Glucose-induced changes in islet adenine nucleotides.

We next measured adenine nucleotides to determine whether glucose metabolism contributes to the increased glucose sensitivity of insulin secretion and [Ca2+]c responses in DP-HE versus DP-LE islets. In DP-LE5 and DP-LE10 islets, the ATP/(ATP + ADP) ratio, an indicator of islet cell energetic level, increased from ∼0.82 to ∼0.94 after incubation in 0.5 and 10 mmol/l glucose (P < 0.001; corresponding ATP/ADP ratios of 4.6 and 15.7, respectively) (Fig. 4A). Compared with these islets, the ATP/(ATP + ADP) ratio in DP-HE10 islets incubated in 0.5 mmol/l glucose was significantly higher (Fig. 4B), and this difference was only partly attenuated by overnight culture in 5 mmol/l glucose (HE5) (Fig. 4B). In contrast, the ATP/(ATP + ADP) ratio in islets incubated for 1 h in 10 mmol/l glucose was virtually similar in all groups. Acute stimulation with glucose thus masked the difference in energetic state that exists between DP-HE and DP-LE islets at low glucose.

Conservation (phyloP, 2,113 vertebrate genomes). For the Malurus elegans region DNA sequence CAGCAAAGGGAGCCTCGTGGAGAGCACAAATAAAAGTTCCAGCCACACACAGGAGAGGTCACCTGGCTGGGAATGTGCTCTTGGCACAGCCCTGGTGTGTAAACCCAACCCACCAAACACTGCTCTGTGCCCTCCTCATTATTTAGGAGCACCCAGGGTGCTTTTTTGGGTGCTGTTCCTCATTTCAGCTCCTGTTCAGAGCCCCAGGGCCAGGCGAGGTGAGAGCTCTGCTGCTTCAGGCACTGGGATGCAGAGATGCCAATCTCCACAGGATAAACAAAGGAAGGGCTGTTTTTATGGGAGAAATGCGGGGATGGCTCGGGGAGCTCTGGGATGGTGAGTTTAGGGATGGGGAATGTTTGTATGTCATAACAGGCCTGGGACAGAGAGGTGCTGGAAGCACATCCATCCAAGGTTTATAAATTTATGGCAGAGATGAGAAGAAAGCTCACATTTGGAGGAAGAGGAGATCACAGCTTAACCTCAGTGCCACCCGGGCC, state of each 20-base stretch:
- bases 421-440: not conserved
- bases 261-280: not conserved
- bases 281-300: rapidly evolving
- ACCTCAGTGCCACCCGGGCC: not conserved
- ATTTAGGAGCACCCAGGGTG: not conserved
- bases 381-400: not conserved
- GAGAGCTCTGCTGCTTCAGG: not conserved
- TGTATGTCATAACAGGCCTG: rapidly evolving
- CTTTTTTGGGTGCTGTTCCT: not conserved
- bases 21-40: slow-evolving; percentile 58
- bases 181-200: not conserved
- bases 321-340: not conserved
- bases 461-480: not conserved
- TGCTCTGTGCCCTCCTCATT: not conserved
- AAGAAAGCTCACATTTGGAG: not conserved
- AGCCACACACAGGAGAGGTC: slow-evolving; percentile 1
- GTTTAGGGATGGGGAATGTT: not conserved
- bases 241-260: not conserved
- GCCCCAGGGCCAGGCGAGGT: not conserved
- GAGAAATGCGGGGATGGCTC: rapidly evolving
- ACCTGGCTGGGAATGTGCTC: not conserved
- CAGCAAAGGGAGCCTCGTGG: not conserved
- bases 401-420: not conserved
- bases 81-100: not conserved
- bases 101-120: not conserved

The ATP/(ATP + ADP) ratio was similar in DR-LE5, DR-LE10, DR-HE5, and DR-HE10 islets, increasing from ∼0.84 to ∼0.97 (P < 0.001) after incubation in 0.5 and 10 mmol/l glucose, respectively. This corresponds to ATP/ADP ratios of ∼5.3 and 32, respectively.

Glucose-induced changes in islet NAD(P)H and mitochondrial membrane potential.

The increase in glucose metabolism was also estimated by measuring the increase in NAD(P)H autofluorescence and the decrease in rhodamine-123 fluorescence, the latter reflecting mitochondrial membrane hyperpolarization (22). Because the ATP/(ATP + ADP) ratio differed in islets incubated in 0.5 mmol/l glucose but was almost identical in islets incubated in 10 mmol/l glucose (Fig. 4), the NAD(P)H and rhodamine-123 fluorescence results were expressed relative to the fluorescence attained during perifusion with 10 mmol/l glucose. In DP-LE5 islets, stepwise stimulation with glucose was followed by stepwise increase in NAD(P)H fluorescence and stepwise mitochondrial membrane hyperpolarization (Fig. 5). In comparison, DP-HE10 islets were more sensitive to glucose, and this difference persisted almost unchanged when DP-HE islets were cultured overnight in 5 instead of 10 mmol/l glucose (not shown).

Glucose-induced changes in NAD(P)H fluorescence and mitochondrial membrane potential of DR-HE5 and DR-LE5 islets were similar to those of DP-LE5 islets (Fig. 6).

Glucose concentration-response curves for metabolic and [Ca2+]c changes.